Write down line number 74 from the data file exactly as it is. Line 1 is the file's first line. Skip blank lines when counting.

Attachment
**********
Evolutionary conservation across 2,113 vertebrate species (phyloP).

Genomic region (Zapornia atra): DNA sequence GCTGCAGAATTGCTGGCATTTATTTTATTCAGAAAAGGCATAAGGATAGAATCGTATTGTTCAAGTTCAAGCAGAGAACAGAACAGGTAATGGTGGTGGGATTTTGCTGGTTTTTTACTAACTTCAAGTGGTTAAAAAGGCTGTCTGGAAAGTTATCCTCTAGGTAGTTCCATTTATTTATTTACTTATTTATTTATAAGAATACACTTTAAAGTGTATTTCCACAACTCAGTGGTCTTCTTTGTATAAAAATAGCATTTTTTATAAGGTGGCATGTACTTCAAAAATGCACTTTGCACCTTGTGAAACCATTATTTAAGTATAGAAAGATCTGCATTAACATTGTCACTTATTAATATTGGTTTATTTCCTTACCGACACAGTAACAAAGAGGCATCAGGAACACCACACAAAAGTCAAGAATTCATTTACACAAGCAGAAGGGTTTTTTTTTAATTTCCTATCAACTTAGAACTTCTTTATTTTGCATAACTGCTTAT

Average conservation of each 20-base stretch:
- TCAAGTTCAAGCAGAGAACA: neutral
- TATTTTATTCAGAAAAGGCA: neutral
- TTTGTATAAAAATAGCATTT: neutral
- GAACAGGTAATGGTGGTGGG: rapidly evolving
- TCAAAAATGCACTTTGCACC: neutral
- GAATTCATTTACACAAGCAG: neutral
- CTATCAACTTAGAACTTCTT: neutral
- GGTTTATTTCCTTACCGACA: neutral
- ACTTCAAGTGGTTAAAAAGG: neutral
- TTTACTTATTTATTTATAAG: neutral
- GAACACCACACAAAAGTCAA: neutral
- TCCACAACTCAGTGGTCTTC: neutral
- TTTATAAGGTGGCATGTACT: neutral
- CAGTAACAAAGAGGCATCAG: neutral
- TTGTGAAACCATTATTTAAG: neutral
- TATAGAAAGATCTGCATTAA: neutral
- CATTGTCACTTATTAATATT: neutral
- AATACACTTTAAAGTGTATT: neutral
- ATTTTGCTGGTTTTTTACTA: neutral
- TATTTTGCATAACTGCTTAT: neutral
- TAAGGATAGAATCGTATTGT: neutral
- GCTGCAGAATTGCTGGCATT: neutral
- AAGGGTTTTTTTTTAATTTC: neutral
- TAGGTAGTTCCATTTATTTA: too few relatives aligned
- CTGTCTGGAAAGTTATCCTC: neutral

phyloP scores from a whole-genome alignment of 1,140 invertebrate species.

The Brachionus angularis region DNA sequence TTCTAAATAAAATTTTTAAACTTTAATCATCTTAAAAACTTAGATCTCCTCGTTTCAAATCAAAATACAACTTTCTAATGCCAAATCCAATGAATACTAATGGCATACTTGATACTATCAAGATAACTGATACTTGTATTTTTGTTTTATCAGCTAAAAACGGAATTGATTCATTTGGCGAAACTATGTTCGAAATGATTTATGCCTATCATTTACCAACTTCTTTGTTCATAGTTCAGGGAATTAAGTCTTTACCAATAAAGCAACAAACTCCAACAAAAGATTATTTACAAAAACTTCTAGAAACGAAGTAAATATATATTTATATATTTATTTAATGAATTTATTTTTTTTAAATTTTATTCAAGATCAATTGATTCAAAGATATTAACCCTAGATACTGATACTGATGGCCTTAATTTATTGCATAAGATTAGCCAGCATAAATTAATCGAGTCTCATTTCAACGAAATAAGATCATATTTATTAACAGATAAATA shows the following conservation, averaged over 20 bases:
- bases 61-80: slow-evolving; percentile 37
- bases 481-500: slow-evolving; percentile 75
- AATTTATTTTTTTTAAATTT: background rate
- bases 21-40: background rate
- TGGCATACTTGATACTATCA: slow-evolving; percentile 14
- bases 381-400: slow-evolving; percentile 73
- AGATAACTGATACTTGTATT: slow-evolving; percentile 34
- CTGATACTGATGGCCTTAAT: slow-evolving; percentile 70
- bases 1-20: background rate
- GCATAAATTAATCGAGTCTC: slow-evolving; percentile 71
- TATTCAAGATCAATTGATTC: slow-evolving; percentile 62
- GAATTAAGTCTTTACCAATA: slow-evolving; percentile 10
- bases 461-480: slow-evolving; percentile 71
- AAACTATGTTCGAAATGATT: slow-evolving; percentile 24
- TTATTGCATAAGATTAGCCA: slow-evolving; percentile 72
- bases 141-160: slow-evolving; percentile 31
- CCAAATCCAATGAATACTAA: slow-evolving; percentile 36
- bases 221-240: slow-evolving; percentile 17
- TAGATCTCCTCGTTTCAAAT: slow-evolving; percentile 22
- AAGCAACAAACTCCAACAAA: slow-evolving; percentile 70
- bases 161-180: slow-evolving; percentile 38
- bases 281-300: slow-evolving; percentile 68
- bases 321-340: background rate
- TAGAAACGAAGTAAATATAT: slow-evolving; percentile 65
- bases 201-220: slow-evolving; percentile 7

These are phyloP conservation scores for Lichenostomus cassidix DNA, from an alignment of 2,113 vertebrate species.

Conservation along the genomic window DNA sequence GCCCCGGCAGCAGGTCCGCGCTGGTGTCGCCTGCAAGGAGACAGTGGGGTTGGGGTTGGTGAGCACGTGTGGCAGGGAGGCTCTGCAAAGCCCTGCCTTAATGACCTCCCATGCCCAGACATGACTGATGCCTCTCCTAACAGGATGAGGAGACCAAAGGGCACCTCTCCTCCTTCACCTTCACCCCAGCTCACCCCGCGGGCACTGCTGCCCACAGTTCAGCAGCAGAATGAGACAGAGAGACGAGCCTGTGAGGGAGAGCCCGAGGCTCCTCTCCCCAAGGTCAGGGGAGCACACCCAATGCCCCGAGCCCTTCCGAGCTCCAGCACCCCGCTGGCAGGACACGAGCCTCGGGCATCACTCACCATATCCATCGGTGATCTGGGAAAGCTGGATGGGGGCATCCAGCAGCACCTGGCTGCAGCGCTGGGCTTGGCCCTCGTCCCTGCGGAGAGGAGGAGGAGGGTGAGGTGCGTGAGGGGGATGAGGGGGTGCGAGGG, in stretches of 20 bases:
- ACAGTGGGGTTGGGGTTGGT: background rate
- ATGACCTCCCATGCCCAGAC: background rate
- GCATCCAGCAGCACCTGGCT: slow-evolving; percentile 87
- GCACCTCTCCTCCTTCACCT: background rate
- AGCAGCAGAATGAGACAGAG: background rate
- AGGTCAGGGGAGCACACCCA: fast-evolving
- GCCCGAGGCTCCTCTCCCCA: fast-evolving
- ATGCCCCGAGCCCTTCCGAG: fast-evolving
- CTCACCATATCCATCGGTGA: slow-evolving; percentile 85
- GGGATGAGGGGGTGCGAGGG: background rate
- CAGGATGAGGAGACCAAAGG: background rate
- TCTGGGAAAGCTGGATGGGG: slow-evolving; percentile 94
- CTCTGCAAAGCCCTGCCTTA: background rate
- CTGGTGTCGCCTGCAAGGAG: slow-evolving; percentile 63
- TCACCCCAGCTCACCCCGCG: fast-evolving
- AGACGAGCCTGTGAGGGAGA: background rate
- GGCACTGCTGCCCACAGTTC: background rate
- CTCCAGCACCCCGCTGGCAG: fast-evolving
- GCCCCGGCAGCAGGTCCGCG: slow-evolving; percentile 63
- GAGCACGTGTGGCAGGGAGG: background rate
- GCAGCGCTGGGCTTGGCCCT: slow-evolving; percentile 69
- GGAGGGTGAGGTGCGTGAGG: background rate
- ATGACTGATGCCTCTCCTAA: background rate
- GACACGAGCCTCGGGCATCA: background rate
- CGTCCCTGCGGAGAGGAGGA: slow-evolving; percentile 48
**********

- GGCACTGCTGCCCACAGTTC: background rate